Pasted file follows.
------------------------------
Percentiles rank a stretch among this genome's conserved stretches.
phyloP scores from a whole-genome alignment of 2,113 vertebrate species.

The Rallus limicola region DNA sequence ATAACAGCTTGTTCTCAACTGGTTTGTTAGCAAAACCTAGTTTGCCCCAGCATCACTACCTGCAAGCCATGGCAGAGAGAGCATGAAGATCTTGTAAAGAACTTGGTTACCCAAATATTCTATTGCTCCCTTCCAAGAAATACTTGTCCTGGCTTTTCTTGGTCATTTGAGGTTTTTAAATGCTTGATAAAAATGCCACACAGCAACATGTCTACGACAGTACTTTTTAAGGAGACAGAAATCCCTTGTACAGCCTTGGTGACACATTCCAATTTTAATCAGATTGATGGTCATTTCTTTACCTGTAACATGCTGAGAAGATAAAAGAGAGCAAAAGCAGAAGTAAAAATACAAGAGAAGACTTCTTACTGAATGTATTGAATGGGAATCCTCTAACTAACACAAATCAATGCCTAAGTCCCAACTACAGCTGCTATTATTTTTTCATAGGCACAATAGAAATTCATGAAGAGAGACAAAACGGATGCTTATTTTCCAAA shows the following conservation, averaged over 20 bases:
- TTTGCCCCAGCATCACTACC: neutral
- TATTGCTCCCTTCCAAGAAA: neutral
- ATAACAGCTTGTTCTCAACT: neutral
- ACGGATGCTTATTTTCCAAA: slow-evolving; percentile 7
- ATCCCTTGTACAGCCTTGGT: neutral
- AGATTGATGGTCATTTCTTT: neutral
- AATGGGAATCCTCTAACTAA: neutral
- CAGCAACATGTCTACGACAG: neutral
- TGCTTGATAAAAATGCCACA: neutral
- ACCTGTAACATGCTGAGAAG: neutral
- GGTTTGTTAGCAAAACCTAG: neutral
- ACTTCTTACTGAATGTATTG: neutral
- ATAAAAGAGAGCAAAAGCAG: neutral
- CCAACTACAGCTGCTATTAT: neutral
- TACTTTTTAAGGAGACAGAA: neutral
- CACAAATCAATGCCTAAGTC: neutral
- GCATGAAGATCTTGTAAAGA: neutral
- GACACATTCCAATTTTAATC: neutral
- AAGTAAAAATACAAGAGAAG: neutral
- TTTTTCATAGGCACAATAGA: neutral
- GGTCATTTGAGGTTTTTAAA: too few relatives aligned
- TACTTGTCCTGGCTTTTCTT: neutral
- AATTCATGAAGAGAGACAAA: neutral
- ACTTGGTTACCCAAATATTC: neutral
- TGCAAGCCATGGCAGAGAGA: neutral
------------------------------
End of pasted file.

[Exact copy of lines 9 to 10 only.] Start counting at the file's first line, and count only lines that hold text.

- AGATTGATGGTCATTTCTTT: neutral
- AATGGGAATCCTCTAACTAA: neutral